Right before running my first marathon, I wrote a post about why I was gaining weight during my training. I didn’t sign up for a marathon to necessarily lose weight, but I sure as heck didn’t think I would put on weight, especially since I was running so much.
In the end, it came down to consuming more calories than my body needed, so I was about 10 pounds heavier on marathon day. When I trained for my second marathon, I kept this in mind, but, once again, I gained weight during my training””not quite 10 pounds, but pretty close.
After that, I took a break from long-distance running, fell head over heels in love with CrossFit, and learned a few things about nutrition and fueling my body along the way.
Fast-forward 4 years… Stonyfield offered me the opportunity to run the Boston Marathon and, of course, I said YES. But, after having just lost 40 pounds after Quinn was born, I really didn’t want to gain the weight back during training, so I switched things up with my diet. I also trained differently this time around, so I think the combination of the two kept the weight off and actually helped me lose a few pounds. Perhaps it was muscle (I’m not totally sure), but the important thing is that I didn’t gain weight. That said, here’s why I didn’t gain weight this time!
I ate ALLTHE(healthy)CARBS. Sure, I ate plenty of treats during my training (more on this in a second), but the majority of carbs that I ate were healthy ones. During my previous marathon trainings, I ate a lot of junk carbs””lots of pizza, beer, and baked goods. I figured since I was training for a marathon, I could eat whatever I wanted and, obviously, we all know where that got me. This time around, training for Boston, my favorite, go-to carbs were oatmeal and steel cut oats, potatoes, sweet potatoes, rice, bananas, Food for Life/Ezekiel English muffins, and cereal. Clearly, they were a much healthier bunch!
I “timed” my treats. Ok, let’s talk about the treats I ate during my training because it’s not like I didn’t eat pizza, beer, and baked goods! What I did this time, instead of eating treats all the time, is that I “timed” them. So, on long run days, I would almost always enjoy some sort of treat after my run (i.e. peanut M&Ms, a donut, wine, Cinnamon Toast Crunch). But, on the days that I didn’t run long, I ate normally and stuck to mostly healthy stuff. This was the big difference between my Boston Marathon training and the other ones. As someone who simply enjoys eating, marathon training was pretty much like a free pass to eat whatever and whenever I wanted. When I started to pay attention to my food choices (I really wanted to fuel my body well), things just came together, and I wasn’t housing unnecessary calories, especially on the days when I didn’t need them. Of course, there were times when I was hungry on a day that I didn’t run long, like the day after my 20 milers, so I fed my body as much as it needed. My favorite I-want-to-eat-everything-in-the-kitchen snacks: Baked sweet potato with nut butter, rice cake with banana slices and nut butter, Greek yogurt with fruit and/or cereal, egg sandwich on an English muffin, bowl of oatmeal, toast with avocado and sea salt, FlapJacked Protein Pancake, healthy cereal mixed with not-so-healthy cereal (i.e. rice Chex + CTC),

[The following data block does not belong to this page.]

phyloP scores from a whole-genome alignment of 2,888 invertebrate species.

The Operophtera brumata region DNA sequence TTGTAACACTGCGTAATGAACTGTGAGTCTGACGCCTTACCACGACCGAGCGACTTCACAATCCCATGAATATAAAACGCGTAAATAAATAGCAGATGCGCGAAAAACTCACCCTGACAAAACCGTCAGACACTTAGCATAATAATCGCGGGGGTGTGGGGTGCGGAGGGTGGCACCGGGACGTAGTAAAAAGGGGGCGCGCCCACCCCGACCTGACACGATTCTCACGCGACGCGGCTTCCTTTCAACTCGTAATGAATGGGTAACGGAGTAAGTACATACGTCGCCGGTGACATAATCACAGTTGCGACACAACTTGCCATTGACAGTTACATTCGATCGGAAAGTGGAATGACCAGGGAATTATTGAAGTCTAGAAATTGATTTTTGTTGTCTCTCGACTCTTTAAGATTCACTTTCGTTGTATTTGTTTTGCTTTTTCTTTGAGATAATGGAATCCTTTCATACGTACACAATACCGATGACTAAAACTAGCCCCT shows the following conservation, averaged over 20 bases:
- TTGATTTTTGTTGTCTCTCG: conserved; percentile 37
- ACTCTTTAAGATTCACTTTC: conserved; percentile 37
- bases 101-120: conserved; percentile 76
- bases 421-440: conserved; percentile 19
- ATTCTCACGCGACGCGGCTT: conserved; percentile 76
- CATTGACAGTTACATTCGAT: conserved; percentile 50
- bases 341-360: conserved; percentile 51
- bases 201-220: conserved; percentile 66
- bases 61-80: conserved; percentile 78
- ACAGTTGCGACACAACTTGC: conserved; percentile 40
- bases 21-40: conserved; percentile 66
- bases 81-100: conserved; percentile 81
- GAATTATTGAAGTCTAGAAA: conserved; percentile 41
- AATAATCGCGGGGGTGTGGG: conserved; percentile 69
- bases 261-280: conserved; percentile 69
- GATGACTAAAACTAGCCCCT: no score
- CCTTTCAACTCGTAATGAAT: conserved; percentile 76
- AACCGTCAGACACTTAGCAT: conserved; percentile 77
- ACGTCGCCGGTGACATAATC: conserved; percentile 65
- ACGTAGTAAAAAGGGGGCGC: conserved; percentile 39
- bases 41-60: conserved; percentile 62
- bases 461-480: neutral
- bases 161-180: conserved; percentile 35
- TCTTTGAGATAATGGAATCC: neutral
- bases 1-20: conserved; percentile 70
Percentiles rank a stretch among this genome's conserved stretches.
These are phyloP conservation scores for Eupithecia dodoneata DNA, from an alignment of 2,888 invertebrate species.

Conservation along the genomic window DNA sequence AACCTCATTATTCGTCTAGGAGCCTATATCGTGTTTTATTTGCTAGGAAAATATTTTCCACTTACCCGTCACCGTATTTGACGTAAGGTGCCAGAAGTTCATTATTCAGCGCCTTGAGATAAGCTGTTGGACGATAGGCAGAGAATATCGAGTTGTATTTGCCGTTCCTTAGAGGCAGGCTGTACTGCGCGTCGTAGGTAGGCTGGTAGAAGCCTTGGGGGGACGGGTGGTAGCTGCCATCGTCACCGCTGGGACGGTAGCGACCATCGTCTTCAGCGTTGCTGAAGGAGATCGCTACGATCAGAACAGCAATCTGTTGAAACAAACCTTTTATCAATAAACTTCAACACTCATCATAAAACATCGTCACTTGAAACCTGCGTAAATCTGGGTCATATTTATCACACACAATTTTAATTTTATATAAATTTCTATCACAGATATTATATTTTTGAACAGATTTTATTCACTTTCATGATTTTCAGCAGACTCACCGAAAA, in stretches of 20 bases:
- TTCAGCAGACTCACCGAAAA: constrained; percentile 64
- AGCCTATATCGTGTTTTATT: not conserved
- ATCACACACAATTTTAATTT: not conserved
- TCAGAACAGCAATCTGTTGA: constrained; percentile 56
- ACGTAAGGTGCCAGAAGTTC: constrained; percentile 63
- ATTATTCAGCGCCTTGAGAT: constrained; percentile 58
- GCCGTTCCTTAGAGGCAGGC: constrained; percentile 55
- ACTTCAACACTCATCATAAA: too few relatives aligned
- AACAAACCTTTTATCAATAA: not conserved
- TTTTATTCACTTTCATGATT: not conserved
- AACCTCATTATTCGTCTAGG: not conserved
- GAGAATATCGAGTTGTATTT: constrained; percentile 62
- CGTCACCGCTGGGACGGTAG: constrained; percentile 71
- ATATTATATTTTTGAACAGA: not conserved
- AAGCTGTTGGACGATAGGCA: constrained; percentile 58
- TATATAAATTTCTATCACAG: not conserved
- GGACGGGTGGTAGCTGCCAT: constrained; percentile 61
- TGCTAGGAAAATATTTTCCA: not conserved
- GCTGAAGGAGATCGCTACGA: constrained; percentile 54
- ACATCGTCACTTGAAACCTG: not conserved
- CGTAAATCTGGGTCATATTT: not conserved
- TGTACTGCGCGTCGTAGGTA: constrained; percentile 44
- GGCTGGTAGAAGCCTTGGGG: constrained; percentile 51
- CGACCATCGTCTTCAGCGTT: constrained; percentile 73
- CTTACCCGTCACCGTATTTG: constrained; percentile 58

I ate a lot. A whole lot. Boy, did I eat. I sort of already mentioned this above, but I just wanted to emphasis how much I ate before and after my long runs and some of the longer mid-week runs (9-11 miles). Ok, so remember when I went to Canyon Ranch and met with one of their exercise physiologists? Well, we calculated how many calories I would need to replenish those lost during a long run. It was around 2,000 calories, and I typically eat about 2,000 on a regular day, so on my long run days, I was aiming to eat about 4,000 calories. This probably sounds like a lot, but I quickly realized that I needed to EAT during my training for proper recovery and my overall energy level. Otherwise, I’d feel like garbage during my workouts.
Protein, protein, protein. Protein was so important to my training””obviously for recovery, but also for keeping my hunger and cravings at bay. After almost every workout (both runs and KFIT/CrossFit), I drank a protein shake (made with SFH Recovery) within 30 minutes or so. I also made sure that all of my meals and snacks had some sort of protein in them. I absolutely think this helped my body recover more quickly and helped me build muscle, which we all know is important to boosting metabolism and burning calories.
I varied my workouts. My marathon training plan had a mix of different kinds of running workouts each week, including long runs, tempo runs, Yassos (oh, so many Yassos), and hill workouts. I also kept up with my strength training and HIIT workouts at KFIT and CrossFit (I usually went twice a week), so my body was constantly being challenged and torching through calories. In my previous marathon training plans, I just ran and ran and ran and a lot of that running was steady state cardio, which is great for burning calories and building the endurance needed to run a marathon, but that alone didn’t help me lose weight.
More muscle = larger calorie burn. This time around, I had a much stronger body, thanks to CrossFit and KFIT, so the extra muscle helped me burn more calories before, during, and after my workouts, so I didn’t put on the pounds this time.